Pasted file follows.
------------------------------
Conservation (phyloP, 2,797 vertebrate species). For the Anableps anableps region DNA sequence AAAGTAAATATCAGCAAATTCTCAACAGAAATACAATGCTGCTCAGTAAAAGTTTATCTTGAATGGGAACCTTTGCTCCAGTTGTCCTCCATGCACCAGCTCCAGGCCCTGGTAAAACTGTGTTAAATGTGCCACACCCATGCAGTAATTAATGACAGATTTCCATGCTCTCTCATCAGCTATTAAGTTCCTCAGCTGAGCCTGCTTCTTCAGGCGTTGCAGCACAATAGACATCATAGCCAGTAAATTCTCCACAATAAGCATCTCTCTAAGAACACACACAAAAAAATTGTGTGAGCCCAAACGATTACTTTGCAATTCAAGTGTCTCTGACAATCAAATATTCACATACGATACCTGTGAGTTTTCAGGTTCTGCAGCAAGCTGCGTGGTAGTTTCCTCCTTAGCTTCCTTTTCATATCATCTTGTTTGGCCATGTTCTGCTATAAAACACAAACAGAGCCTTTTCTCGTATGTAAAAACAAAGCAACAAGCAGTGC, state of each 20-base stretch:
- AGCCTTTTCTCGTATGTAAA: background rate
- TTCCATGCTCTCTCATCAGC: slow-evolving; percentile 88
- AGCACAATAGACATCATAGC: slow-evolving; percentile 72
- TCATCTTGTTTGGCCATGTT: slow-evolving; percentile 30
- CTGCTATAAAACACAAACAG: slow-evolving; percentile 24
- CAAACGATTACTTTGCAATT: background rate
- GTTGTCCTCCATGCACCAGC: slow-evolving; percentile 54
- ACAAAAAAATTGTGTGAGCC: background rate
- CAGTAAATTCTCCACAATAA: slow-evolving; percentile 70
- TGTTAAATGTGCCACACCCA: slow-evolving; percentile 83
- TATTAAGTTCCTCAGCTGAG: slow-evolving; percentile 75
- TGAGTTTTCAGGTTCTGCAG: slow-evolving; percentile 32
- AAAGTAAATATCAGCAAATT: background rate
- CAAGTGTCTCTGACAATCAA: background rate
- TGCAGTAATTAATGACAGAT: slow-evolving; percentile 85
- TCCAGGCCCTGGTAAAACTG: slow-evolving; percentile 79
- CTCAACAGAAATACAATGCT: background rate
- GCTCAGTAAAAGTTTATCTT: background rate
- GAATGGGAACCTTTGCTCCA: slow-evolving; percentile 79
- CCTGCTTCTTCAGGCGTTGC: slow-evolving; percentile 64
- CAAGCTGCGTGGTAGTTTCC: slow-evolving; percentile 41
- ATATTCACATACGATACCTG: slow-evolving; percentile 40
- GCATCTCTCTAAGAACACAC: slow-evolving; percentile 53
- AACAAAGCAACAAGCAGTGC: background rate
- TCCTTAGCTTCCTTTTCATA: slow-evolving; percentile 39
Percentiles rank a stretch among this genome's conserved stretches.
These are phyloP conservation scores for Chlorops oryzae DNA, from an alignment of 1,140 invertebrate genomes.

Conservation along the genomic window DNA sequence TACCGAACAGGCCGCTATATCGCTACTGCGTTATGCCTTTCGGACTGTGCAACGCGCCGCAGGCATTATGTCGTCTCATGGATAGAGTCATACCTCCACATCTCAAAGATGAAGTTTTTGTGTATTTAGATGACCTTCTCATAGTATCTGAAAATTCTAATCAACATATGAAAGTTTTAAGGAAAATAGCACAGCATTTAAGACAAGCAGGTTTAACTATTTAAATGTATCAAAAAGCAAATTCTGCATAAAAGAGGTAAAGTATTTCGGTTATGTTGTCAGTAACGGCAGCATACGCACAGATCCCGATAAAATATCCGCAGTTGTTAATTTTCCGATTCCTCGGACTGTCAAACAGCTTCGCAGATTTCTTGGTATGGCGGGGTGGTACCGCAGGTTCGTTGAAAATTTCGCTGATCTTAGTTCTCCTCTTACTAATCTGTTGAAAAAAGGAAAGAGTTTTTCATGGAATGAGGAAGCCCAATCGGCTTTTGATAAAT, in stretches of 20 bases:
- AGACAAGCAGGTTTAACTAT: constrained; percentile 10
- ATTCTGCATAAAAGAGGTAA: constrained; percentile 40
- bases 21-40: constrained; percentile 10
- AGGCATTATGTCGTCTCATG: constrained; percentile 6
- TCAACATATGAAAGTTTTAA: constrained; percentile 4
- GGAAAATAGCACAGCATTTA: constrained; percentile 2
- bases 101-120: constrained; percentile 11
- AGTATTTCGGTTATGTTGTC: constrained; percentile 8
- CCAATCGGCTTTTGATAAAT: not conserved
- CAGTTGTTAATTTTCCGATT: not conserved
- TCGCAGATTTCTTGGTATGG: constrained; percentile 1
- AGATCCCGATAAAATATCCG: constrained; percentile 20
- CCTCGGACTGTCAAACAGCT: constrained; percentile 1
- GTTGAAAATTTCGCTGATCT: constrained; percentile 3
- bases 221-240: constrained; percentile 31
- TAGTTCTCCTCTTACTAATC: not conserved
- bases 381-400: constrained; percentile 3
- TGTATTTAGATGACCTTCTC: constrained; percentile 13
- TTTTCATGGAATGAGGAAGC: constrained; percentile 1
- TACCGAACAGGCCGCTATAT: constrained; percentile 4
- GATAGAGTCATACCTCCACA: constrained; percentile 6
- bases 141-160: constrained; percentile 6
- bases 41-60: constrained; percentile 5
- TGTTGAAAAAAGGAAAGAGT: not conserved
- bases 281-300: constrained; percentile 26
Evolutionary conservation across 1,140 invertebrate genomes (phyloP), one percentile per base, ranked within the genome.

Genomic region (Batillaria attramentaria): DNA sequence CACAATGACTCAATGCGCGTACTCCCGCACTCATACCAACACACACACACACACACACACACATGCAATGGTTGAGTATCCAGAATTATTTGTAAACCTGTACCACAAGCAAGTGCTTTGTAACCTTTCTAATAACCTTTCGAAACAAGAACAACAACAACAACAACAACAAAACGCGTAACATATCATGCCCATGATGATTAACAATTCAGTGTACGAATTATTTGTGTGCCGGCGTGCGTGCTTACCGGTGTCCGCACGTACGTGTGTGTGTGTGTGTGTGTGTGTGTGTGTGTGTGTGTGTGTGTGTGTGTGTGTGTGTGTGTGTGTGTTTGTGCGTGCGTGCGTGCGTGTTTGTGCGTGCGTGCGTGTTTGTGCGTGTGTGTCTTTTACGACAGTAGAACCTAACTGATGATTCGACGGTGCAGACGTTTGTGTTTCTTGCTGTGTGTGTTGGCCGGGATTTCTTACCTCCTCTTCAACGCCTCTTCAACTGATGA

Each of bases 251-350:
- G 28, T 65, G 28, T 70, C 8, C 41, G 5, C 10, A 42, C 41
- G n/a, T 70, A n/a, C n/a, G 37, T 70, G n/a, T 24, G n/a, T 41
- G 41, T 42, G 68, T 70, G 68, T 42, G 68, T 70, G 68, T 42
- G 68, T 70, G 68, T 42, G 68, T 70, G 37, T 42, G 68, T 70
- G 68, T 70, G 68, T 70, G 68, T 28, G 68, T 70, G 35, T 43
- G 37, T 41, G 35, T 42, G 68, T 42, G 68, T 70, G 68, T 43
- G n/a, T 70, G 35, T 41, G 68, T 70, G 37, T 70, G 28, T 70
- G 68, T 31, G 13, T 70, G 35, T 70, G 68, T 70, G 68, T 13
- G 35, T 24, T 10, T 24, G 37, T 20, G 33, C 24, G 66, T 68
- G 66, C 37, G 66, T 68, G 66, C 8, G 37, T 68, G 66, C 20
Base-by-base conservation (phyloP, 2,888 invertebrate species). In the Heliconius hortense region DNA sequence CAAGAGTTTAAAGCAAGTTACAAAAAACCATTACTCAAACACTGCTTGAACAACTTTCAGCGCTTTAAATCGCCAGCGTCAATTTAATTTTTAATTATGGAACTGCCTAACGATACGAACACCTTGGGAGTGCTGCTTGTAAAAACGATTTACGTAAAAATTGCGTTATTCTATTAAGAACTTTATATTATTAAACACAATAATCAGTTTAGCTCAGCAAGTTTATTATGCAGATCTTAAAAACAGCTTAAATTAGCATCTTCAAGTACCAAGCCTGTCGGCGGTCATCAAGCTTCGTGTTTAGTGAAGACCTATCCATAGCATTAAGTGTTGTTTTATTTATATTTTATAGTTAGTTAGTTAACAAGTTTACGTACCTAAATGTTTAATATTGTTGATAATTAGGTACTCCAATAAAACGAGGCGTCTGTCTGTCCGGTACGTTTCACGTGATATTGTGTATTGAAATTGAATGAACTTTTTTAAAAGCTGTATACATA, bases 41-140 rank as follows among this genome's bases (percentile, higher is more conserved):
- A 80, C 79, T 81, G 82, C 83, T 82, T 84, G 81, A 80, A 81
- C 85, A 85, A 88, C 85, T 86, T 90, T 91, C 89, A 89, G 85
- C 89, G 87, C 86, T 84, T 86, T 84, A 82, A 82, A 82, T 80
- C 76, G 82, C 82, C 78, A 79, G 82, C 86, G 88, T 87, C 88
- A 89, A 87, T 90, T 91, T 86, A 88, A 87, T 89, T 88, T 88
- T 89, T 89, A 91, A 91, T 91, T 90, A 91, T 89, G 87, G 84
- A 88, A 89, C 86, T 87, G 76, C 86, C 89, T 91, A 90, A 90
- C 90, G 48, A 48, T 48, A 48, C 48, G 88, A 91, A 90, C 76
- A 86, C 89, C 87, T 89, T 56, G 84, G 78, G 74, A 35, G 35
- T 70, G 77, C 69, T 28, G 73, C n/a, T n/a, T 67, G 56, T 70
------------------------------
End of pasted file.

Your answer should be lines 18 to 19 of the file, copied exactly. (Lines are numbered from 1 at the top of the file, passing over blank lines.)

- CTCAACAGAAATACAATGCT: background rate
- GCTCAGTAAAAGTTTATCTT: background rate